of Reuel, Esaus son: Chief Nahath, Chief Zerah, Chief Shammah, and Chief Mizzah. These were the chiefs of Reuel in the land of Edom. (Genesis 36) The Edomites in the Bible are also the Horites of Canaan and near them were the Madianites and Amalek. According to the text, Akhbar al Zaman, attributed to Masudi, among the descendants of Sudan son of Canaan were the Eshban, the Zanj and many of the people that multiplied in the Maghrib, about 70 of them. Thus Yemenite Qaran and Ishban (Shaban) along with the 70 tribes that multiplied in the Maghrib (Northwest Africa) are descendants of Canaan who are said to be black in these and other early sources (Goldenberg, 2003, p. 107). Qaran are also called Murad (Amurath further north) in various writings. Canaan and its cities were evidently located in southwest Arabia before its peoples spread north colonizing Syria. (See Kamal Salibis, The Bible Came from Arabia, 1985) Zibeon "the Horite" is the tribe of Banu Zubyan, (called Dhubyan or Dhubaniyya in Sudan) once occupying the Harrat (Horite) region in Yemen. They are a well-known tribe whose descendants still live in modern Sudan and Arabia. It is clear that the children Esau, Himyar, Saba, Ad, Amluk, Cush and Canaan are represented by many of the copper black and dark reddish brown inhabitants of Somalia, parts of Arabia the Sahara, northern parts of the Sudan, Djibouti, Ethiopia, Sudan and Eritrea. However, as we shall see in other chapters the sons of Noah in total are in fact well represented by Afro-Arabians still in the Arabian peninsula in their lands and places and under their age-old names. By tradition the ancestors of the Afro-Arabians mentioned above and still living in Arabia and Africa are also those who had once colonized regions further north before and in the time of Moses. Said Josephus a Roman of the Jewish faith, The children of Ham possessed the land from Syria and Amanus, and the mountains of Libanus; seizing upon all that was on its sea-coasts, and as far as the ocean, and keeping it as their own. Some indeed of its names are utterly vanished away; others of them being changed, and another sound given them, are hardly to be discovered; yet a few there are which have kept their denominations entire. Josephus Antiquities of the Jews, Book I, Chapter 6 The remnants of these people were called children of Javan and Japhet.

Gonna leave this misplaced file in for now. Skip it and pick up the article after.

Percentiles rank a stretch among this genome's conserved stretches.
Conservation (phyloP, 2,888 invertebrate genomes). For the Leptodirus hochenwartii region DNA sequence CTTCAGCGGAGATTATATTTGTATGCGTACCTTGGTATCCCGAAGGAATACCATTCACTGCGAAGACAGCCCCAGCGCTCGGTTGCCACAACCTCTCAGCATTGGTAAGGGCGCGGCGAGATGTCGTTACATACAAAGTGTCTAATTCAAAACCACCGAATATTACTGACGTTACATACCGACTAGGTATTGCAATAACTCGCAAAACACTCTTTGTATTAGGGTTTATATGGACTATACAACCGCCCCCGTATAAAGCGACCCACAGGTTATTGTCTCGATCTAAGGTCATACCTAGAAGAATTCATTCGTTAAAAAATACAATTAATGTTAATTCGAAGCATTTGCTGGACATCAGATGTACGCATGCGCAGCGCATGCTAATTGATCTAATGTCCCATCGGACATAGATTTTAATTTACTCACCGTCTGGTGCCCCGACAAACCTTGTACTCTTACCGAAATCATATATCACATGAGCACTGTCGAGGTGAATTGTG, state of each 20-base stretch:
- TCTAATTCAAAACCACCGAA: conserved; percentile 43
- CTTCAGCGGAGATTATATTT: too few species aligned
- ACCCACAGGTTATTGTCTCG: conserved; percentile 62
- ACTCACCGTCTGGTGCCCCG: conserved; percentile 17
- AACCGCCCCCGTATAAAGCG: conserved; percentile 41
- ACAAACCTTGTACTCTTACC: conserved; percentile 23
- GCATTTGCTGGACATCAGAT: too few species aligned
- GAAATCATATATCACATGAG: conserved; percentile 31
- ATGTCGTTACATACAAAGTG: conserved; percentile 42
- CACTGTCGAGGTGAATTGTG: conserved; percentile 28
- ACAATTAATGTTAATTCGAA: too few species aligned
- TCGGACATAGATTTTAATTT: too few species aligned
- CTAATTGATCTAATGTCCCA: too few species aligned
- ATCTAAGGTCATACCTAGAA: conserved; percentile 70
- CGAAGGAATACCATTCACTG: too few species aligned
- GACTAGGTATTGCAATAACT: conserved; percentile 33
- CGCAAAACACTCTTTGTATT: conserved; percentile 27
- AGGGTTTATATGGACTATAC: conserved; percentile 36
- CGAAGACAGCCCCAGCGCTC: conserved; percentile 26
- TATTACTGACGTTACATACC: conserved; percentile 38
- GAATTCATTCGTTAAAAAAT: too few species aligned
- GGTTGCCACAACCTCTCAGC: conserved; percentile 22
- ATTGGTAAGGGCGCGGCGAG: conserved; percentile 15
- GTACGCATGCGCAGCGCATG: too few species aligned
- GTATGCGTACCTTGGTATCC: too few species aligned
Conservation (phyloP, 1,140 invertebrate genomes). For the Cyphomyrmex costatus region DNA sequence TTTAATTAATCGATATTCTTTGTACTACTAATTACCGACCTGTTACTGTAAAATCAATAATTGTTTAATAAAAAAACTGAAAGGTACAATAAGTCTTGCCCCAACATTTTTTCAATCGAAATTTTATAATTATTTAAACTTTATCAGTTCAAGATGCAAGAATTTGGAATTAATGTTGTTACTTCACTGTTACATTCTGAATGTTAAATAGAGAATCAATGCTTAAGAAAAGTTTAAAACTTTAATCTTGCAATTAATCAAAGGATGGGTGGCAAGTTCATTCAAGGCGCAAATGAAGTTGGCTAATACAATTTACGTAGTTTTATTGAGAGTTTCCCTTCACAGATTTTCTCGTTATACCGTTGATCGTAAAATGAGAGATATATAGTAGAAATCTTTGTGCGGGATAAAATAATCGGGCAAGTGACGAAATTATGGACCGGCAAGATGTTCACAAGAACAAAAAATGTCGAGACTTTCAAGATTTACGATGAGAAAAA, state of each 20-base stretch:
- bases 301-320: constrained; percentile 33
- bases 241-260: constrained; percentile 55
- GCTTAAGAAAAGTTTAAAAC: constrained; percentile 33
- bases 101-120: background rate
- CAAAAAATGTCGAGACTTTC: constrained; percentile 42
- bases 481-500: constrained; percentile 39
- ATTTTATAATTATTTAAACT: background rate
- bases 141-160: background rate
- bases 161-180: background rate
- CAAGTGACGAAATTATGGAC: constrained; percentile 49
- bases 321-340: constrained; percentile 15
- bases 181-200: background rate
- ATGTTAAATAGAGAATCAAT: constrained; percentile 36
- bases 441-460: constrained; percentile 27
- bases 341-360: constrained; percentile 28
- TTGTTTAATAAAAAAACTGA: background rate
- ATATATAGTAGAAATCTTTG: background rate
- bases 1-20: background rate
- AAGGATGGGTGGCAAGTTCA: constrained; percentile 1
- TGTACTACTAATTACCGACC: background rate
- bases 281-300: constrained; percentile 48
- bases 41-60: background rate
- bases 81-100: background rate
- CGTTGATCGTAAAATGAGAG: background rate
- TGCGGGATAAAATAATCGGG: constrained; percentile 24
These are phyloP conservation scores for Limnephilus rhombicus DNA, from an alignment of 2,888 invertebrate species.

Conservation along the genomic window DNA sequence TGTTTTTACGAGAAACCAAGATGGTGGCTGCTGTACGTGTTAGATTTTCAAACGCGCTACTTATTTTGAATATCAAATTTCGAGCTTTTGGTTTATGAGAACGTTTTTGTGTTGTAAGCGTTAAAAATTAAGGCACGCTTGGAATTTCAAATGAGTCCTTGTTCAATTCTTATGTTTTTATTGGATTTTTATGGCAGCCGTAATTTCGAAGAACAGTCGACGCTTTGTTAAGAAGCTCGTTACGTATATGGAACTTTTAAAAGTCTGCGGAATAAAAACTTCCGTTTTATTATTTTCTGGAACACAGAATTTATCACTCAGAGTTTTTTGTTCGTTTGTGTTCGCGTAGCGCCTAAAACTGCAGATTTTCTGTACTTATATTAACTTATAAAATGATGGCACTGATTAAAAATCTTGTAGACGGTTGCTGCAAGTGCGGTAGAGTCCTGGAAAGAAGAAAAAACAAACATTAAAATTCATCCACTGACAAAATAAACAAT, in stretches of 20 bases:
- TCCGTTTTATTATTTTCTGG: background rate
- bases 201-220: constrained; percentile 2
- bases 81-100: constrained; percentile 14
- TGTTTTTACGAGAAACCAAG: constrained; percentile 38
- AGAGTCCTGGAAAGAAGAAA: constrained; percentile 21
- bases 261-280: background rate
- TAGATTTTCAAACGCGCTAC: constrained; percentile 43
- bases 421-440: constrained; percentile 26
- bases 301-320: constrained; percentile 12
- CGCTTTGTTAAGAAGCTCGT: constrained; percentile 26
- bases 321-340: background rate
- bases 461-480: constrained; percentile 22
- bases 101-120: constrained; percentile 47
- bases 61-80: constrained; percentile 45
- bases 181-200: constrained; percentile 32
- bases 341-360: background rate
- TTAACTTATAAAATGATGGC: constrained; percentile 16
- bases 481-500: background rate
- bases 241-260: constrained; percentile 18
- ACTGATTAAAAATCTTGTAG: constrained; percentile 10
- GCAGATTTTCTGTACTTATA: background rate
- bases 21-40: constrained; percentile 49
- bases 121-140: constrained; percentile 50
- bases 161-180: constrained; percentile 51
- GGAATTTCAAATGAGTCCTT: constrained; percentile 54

To be continued *The Book of Jasher is one of several so-called lost books of the Bible. Bosworth D. et al. (1986). Encyclopedia of Islam Vol VI. Der Islam im Spiegel zeitgenssischer Literatur der islamischen Welt: Vortrge eines Internationalen Symposiums an der Universitt Bern, 11.-14. E. J. Brill Leiden. Goldenberg, David M. (2003) The Curse of Ham: Race and Slavery in Early Judaism, Christianity and Islam. Safi ur Rahman Al Mubarakpuri. (2002). The Sealed Nectar Biography of the Noble Prophet.

Khanam, R. (2005). Encyclopaedic Ethnography of Middle East and Central Asia Madaj,Abdul. Madaj, Abd al-Musin. (1988). The Yemen in Early Islam (9-233/630-847). Ithaca Press.

Shammar Bedouin in Arabia. Said to be from Shammah or the Hebrew Saami or Shamma son of Reuel (Ra'wani or El Arawi).

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Man of the Somali (Bin Saam'al) in the Horn of Africa whose name is said to have derived froman ancestor named "Saam".